The best outdoor TV antenna
Before making the decision to cut the cord and cancel your cable or satellite subscription, you need to find a new source of programming. You certainly could choose a streaming service, but it carries a monthly fee, which sort of defeats the purpose.
If you want truly free TV, you can pull in local over-the-air broadcast-television signals using an antenna. Once you have the antenna purchased and in place, you can watch TV for free.
To pull in signals from the greatest distance, you'll want to make use of a powerful outdoor TV antenna, and the following guide will give you all the information you need to make an informed selection. Our favorite model is the 1byone Digital Amplified HDTV Antenna.
Considerations when choosing outdoor TV antenna
Before making the move on an outdoor TV antenna, understand which types of programming are available over the air where you live. You may decide you need to maintain a least a limited streaming subscription to receive the shows you want in addition to over-the-air free programming.
As a general rule, over-the-air free-TV signals are available only for the major traditional networks (ABC, CBS, NBC, FOX, and CW). Other networks, such as ESPN, A&E, or AMC, are only offered through a cable, satellite, or streaming subscription.
The free TV signals include locally generated programming, such as local news broadcasts. Some free TV signals offer a couple of extra digital channels, expanding your programming choices.
To figure out which signals are available in your area, find a website that allows you to search by ZIP code or street address. This search also will let you know the distance you need your outdoor TV antenna to cover to receive the signals you want.
Once you've determined whether you want over-the-air TV, you should consider the following features to find the perfect outdoor TV antenna for your needs:
Compatible frequencies: Signals are available in three different frequency bands, including UHF, VHF-Low, and VHF-High. Make sure that any outdoor antenna you select will be able to pick up the frequencies for the channels you want. Some antennas struggle with VHF-Low signals, for example.
Directional limitations: Some TV antennas are able to pull in signals only from the direction in which they're pointed. Other antennas are omnidirectional, meaning they have the ability to gather signals from any direction. A single-direction antenna should work over a greater distance (in that particular direction) than an omnidirectional antenna.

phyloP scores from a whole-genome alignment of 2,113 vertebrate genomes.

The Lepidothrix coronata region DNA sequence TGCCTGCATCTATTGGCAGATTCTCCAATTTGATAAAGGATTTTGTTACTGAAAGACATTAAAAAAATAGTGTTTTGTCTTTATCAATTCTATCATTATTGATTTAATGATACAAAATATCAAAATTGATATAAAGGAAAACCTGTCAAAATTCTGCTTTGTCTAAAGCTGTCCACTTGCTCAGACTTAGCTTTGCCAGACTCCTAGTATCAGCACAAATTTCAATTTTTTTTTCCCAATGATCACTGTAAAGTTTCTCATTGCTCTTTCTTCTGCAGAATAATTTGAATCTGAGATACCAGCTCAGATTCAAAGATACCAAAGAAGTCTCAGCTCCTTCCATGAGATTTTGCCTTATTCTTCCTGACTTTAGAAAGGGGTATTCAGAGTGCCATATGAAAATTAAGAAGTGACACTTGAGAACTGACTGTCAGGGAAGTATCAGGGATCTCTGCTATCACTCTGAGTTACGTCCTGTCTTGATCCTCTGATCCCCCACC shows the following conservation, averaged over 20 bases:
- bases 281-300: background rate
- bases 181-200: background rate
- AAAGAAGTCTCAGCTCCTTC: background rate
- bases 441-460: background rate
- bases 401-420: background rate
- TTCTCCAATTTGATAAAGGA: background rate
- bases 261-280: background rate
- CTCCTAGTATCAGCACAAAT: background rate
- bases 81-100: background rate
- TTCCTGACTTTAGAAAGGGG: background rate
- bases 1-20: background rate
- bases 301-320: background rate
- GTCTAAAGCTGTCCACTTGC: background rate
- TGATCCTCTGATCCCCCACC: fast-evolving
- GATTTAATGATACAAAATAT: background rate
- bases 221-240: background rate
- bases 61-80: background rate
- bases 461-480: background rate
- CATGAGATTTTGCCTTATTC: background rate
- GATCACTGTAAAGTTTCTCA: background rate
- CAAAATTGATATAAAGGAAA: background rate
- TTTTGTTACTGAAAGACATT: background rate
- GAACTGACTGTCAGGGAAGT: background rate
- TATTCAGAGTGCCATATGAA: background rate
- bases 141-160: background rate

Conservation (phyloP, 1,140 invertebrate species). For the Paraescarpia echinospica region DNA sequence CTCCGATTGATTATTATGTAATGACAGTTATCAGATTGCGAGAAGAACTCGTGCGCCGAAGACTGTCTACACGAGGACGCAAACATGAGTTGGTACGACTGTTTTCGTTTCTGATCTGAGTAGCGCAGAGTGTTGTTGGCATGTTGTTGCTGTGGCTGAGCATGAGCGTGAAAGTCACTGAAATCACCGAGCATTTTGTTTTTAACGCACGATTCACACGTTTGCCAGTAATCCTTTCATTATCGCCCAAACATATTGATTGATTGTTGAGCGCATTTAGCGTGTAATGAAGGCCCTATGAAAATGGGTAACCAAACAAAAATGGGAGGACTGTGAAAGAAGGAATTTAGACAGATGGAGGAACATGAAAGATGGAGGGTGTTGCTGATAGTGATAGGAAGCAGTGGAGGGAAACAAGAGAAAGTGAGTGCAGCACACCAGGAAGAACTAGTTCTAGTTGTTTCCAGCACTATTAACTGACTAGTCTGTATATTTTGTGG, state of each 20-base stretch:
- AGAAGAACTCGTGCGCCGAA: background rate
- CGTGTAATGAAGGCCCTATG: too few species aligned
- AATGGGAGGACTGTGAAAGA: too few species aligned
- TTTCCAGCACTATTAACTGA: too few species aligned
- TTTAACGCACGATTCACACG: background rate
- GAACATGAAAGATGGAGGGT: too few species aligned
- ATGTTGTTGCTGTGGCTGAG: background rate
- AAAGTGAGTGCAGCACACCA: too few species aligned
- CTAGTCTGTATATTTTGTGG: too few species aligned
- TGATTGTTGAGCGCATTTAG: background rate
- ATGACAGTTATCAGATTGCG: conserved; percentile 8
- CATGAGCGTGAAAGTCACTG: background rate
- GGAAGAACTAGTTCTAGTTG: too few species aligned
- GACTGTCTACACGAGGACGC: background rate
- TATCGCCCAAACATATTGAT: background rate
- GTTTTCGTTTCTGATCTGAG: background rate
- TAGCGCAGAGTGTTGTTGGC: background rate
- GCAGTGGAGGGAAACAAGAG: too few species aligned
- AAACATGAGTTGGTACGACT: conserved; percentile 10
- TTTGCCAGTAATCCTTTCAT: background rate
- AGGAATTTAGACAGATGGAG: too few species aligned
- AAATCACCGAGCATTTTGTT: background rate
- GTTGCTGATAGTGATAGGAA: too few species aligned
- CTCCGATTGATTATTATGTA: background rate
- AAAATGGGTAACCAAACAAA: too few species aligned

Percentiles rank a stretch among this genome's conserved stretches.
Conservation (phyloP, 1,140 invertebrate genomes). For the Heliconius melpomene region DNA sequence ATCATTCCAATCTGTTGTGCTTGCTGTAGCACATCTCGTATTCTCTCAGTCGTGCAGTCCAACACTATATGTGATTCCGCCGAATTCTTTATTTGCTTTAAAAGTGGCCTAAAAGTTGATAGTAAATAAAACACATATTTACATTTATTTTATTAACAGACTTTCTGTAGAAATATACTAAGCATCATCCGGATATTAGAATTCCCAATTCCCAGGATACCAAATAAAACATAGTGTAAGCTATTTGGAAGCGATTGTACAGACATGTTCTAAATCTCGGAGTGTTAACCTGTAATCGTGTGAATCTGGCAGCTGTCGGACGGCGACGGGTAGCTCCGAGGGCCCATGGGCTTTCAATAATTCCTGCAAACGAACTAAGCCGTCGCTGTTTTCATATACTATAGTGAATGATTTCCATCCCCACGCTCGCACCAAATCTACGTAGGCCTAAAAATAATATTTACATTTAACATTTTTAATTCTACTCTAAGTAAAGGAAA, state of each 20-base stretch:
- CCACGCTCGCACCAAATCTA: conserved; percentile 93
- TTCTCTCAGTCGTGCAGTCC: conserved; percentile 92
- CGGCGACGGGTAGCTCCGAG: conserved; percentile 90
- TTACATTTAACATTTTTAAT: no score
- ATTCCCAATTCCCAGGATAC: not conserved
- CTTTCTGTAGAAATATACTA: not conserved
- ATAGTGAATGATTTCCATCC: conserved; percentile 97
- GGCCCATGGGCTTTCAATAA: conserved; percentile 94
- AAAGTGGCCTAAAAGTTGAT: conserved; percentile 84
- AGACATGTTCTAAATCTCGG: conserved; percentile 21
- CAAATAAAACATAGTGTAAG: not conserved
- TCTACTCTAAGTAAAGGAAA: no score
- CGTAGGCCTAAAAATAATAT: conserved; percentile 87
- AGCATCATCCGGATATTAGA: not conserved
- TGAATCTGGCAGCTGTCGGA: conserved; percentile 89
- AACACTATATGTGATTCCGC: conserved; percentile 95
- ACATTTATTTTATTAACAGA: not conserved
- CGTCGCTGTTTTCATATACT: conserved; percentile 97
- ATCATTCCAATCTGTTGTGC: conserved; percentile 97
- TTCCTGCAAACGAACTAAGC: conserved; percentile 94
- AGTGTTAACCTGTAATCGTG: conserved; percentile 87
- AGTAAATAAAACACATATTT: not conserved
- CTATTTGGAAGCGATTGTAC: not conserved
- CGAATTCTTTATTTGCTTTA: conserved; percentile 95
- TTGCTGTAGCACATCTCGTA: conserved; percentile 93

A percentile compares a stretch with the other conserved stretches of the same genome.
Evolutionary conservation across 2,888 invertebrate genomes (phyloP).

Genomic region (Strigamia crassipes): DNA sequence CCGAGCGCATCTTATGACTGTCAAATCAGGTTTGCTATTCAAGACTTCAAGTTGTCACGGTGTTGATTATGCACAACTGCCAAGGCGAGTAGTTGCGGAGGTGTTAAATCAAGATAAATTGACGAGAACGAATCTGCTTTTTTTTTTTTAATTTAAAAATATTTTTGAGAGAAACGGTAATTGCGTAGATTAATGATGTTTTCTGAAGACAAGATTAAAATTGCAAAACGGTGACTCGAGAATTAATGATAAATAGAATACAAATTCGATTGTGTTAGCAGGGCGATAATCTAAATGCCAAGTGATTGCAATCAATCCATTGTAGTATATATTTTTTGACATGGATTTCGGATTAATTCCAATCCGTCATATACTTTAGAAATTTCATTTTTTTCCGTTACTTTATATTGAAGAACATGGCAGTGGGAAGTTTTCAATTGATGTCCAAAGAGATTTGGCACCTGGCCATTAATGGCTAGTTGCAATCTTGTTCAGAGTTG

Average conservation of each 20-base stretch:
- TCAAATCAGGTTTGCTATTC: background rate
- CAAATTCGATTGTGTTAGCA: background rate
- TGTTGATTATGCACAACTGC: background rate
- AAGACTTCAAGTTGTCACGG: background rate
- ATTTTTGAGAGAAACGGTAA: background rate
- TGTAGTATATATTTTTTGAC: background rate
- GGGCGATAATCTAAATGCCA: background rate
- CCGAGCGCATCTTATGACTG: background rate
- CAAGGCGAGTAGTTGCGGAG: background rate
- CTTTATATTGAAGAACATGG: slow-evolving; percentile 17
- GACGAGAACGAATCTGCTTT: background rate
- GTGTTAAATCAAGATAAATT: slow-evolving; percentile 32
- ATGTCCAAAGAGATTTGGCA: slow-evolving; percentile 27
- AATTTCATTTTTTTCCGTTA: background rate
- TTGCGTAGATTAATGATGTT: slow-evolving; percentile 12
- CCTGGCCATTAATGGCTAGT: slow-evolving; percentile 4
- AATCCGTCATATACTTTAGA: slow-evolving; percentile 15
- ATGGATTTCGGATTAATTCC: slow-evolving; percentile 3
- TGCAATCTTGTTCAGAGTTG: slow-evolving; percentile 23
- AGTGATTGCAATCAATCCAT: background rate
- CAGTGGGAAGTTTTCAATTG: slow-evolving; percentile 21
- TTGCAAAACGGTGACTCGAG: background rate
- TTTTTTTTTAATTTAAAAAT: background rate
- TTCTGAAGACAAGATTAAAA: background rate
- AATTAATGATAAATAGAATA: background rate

Range: Outdoor TV antennas typically have a reliable range of about 50 miles. However, depending on terrain and directional capabilities, you may be able to access signals from as far away as 200 miles.
Rotating base: To deal with directional limitations like we mentioned previously, some outdoor TV antennas have a rotatable base. This allows you to point the antenna in whatever direction you need to pull in a particular signal. A motorized base can be controlled with a remote-control unit.
Basic outdoor TV antennas cost about $30 to $50, but they will not have a lot of signal-acquisition strength. The best TV antennas for outdoor use cost $50 to $125.
Q. What is the advantage of an outdoor antenna over an indoor antenna?
A. Primarily, an outdoor antenna will be able to pull in signals from a greater distance versus indoor models. Indoor antennas are easier to install than outdoor antennas, though.
Q. How do I gain the ability to pull in greater distance signals?
A. Some outdoor TV antennas naturally have a larger signal range than others. However, the best way to gain more signal strength is to use range-amplifier hardware, which you'll have to buy separately.
Outdoor TV antennas we recommend
Best of the best: 1byone Digital Amplified HDTV Antenna
Our take: Long-lasting components and excellent signal quality set this outdoor TV antenna apart from the pack.
What we like: Delivers better quality than you'd expect when tall buildings or trees are in the area. Installation is fast and easy.
What we dislike: Really works best with signals from less than 50 miles away.
Best bang for your buck: RCA Compact Outdoor Yagi HDTV Antenna
Our take: Works nicely over a long distance, and delivers a strong signal, even in areas with large trees.
What we like: Considering its low price point, the build quality of this antenna outperforms quite a few others on the market.
What we dislike: Uses directional technology, so you're limited to pulling signals primarily from one direction.
Our take: Powerful outdoor antenna that can overcome obstacles and uneven terrain to pull in signal.
What we like: Assembly and installation are easy. If mounted outdoors, it will stand up to all kinds of weather.
What we dislike: Does not have an omnidirectional feature, so it must be aimed at the signal you want to receive.
Kyle Schurman is a writer for BestReviews. BestReviews is a product review company with a singular mission: to help simplify your purchasing decisions and save you time and money. BestReviews never accepts free products from manufacturers and purchases every product it reviews with its own funds.
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